Science & Technology
Map


Robot

Machine morality: Can we teach robots right from wrong?

Terminator
© Siliconangle / Carolco Pictures
From performing surgery and flying planes to babysitting kids and driving cars, today's robots can do it all. With chatbots such as Eugene Goostman recently being hailed as "passing" the Turing test, it appears robots are becoming increasingly adept at posing as humans. While machines are becoming ever more integrated into human lives, the need to imbue them with a sense of morality becomes increasingly urgent. But can we really teach robots how to be good?

An innovative piece of research recently published in the Journal of Experimental & Theoretical Artificial Intelligence looks into the matter of machine morality, and questions whether it is "evil" for robots to masquerade as humans.

Drawing on Luciano Floridi's theories of Information Ethics and artificial evil, the team leading the research explore the ethical implications regarding the development of machines in disguise. 'Masquerading refers to a person in a given context being unable to tell whether the machine is human', explain the researchers - this is the very essence of the Turing Test. This type of deception increases "metaphysical entropy", meaning any corruption of entities and impoverishment of being; since this leads to a lack of good in the environment - or infosphere - it is regarded as the fundamental evil by Floridi. Following this premise, the team set out to ascertain where 'the locus of moral responsibility and moral accountability' lie in relationships with masquerading machines, and try to establish whether it is ethical to develop robots that can pass a Turing test.
Galaxy

Scientists: Dark matter half what we thought

© Credit: ESO/L. Calçada
Artist’s impression of the Milky Way and its dark matter halo (shown in blue, but in reality invisible).
A new measurement of dark matter in the Milky Way has revealed there is half as much of the mysterious substance as previously thought.

Australian astronomers used a method developed almost 100 years ago to discover that the weight of dark matter in our own galaxy is 800 000 000 000 (or 8 x 1011) times the mass of the Sun.

They probed the edge of the Milky Way, looking closely, for the first time, at the fringes of the galaxy about 5 million billion kilometres from Earth.

Astrophysicist Dr Prajwal Kafle, from The University of Western Australia node of the International Centre for Radio Astronomy Research, said we have known for a while that most of the Universe is hidden.

"Stars, dust, you and me, all the things that we see, only make up about 4 per cent of the entire Universe," he said.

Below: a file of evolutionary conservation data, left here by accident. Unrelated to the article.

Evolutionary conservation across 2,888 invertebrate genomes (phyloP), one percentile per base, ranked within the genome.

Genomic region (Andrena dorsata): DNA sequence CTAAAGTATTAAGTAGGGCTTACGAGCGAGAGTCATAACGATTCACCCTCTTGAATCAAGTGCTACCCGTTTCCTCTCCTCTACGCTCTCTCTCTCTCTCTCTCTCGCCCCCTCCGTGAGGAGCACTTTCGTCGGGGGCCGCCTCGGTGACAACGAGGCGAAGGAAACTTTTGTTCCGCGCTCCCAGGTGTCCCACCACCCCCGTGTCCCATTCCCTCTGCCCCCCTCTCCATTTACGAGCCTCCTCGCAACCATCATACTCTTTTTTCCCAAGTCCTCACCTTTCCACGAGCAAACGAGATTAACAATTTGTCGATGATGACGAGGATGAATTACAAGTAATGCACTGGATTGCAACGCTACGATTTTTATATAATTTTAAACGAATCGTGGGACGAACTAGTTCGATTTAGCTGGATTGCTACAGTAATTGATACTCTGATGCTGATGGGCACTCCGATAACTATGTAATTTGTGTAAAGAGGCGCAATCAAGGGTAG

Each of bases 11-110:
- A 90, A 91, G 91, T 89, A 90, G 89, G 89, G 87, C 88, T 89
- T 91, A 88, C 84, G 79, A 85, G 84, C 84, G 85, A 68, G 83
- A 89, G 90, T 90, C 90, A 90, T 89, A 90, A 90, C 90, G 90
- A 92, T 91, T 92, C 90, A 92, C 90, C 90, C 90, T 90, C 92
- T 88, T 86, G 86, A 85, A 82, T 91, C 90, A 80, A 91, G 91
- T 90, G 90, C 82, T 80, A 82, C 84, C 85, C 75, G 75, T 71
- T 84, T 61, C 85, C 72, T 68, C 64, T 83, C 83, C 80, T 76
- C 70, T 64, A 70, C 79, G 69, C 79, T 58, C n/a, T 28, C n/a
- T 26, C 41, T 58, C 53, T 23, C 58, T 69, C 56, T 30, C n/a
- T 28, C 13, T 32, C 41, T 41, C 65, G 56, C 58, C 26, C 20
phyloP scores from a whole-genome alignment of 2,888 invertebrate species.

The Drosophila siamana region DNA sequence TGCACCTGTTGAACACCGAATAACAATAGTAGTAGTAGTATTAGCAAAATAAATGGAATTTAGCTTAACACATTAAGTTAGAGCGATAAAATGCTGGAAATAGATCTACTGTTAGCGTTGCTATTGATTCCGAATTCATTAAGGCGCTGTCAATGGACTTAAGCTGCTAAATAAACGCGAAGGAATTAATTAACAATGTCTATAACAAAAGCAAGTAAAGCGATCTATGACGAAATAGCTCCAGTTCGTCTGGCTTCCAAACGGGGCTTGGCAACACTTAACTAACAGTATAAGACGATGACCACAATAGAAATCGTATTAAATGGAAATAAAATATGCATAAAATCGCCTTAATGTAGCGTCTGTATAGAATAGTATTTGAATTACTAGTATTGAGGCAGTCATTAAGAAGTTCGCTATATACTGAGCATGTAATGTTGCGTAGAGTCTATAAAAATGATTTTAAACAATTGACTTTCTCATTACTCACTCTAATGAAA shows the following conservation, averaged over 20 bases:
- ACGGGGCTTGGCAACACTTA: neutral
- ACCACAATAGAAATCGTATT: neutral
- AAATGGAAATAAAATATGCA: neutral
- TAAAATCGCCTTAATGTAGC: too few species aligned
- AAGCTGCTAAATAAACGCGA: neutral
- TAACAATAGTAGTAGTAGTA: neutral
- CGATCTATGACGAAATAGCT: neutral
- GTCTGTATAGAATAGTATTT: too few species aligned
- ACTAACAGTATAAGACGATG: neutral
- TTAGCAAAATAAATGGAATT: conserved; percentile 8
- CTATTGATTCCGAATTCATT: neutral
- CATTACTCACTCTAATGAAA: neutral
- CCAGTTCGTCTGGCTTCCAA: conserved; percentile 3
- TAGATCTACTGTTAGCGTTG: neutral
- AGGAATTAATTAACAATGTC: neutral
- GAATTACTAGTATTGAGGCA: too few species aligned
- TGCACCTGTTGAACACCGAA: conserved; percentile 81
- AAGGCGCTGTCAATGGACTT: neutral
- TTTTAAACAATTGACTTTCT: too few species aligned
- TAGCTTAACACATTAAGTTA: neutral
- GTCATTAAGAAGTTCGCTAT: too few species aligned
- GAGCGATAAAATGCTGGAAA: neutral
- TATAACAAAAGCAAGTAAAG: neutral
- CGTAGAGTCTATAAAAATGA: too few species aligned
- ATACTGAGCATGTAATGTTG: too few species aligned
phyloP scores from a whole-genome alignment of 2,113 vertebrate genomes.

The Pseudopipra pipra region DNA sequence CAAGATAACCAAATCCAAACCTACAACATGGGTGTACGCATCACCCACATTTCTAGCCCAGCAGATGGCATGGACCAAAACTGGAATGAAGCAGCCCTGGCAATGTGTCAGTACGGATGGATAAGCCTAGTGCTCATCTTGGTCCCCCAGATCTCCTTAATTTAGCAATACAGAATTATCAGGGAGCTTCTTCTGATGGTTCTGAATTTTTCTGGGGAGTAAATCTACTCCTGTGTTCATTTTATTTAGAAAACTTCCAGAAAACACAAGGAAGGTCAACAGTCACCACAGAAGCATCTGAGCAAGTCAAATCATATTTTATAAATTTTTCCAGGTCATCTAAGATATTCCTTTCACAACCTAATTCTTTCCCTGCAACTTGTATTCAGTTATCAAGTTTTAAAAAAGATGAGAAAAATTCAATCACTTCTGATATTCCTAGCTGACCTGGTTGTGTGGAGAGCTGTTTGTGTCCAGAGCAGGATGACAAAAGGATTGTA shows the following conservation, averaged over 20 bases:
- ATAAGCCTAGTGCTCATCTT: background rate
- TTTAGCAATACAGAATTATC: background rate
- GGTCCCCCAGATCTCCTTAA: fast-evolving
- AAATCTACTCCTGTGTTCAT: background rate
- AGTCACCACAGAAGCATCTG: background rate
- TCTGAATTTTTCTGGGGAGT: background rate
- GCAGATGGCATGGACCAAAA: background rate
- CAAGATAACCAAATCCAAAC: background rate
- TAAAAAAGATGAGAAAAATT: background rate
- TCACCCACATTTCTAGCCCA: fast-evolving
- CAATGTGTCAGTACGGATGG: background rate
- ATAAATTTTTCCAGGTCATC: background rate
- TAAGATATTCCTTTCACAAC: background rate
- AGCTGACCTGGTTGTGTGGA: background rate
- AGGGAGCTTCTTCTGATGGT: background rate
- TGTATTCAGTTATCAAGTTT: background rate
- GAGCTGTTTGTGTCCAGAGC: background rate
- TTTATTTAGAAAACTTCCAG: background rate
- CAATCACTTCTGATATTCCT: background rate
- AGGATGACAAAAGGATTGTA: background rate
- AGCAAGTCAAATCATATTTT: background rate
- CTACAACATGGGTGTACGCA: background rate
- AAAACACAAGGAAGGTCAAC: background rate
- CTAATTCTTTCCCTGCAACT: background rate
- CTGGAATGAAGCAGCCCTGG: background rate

"About 25 per cent is dark matter and the rest is dark energy."
Comet

New fragmentation event in C/2011 J2 (LINEAR)

Starting from 2014, Sept 26.9 we are constantly monitoring comet C/2011 J2 (LINEAR) and his fragment B through a 2.0-m f/10.0 Ritchey-Chretien + CCD (La Palma-Liverpool Telescope). The video below shows an animation we made using our recent obs of this comet. Time span is 9 days (from 1 Oct. to 9 Oct). The projected velocity of the fragment is of about 0.3 arcsec/day.


While performing follow-up of component B of comet C/2011 J2 on 2014, Oct 09.9 we detected a possible new diffuse fragment located in the very near proximity of main component A.
Comet

'Duck and hide' - Comet's near-hit of Mars may crash NASA spacecraft orbiting planet

© Reuters/NASA
Comet Siding Spring is expected to travel exceptionally close to Mars at 126,000 mph (202,000 kph) on October 19, according to NASA, which says it will strategically maneuver its craft orbiting the Red Planet away from the comet's impacts.

Siding Spring will come within 87,000 miles (139,500 km) of Mars, which is "less than half the distance between Earth and our moon and less than one-tenth the distance of any known comet flyby of Earth,"NASA said.

NASA holdings that are orbiting and roving around Mars will collect data on the comet and its effects on the planet's atmosphere.
R2-D2

Man receives first prosthetic arm connected to bone, nerves & muscle that manages complicated tasks with the mind

© Youtube screenshot
The world's first amputee to receive a prosthetic arm directly connected to his bone, nerves and muscles has managed to perform highly complicated tasks, all with the power of his mind, a recent study has revealed.

The 42-year-old patient, identified only as Magnus, lost his right arm over a decade back. He was originally fitted with a prosthesis that was controlled via electrodes placed over the skin.

In 2013, an osseointegrated (bone-anchored) prosthetic arm was fitted onto Magnus by researchers at Chalmers University of Technology in Gothenburg. Results of the revolutionary surgery were recently outlined in the journal Science Translational Medicine.

"We have used osseointegration to create a long-term stable fusion between man and machine, where we have integrated them at different levels," said lead study author Max Ortiz Catalan, research scientist at Chalmers University of Technology, Sweden.

"The artificial arm is directly attached to the skeleton, thus providing mechanical stability. Then the human's biological control system, that is nerves and muscles, is also interfaced to the machine's control system via neuromuscular electrodes. This creates an intimate union between the body and the machine; between biology and mechatronics."
Bulb

Electrically charged graphene gives DNA a stage to perform molecular gymnastics

© Photo courtesy Alek Aksimentiev
DNA interacts with charged graphene and contorts into sequence-specific shapes when the charge is changed.
When Illinois researchers set out to investigate a method to control how DNA moves through a tiny sequencing device, they did not know they were about to witness a display of molecular gymnastics.

Fast, accurate and affordable DNA sequencing is the first step toward personalized medicine. Threading a DNA molecule through a tiny hole, called a nanopore, in a sheet of graphene allows researchers to read the DNA sequence; however, they have limited control over how fast the DNA moves through the pore. In a new study published in the journal Nature Communications, University of Illinois physics professor Aleksei Aksimentiev and graduate student Manish Shankla applied an electric charge to the graphene sheet, hoping that the DNA would react to the charge in a way that would let them control its movement down to each individual link, or nucleotide, in the DNA chain.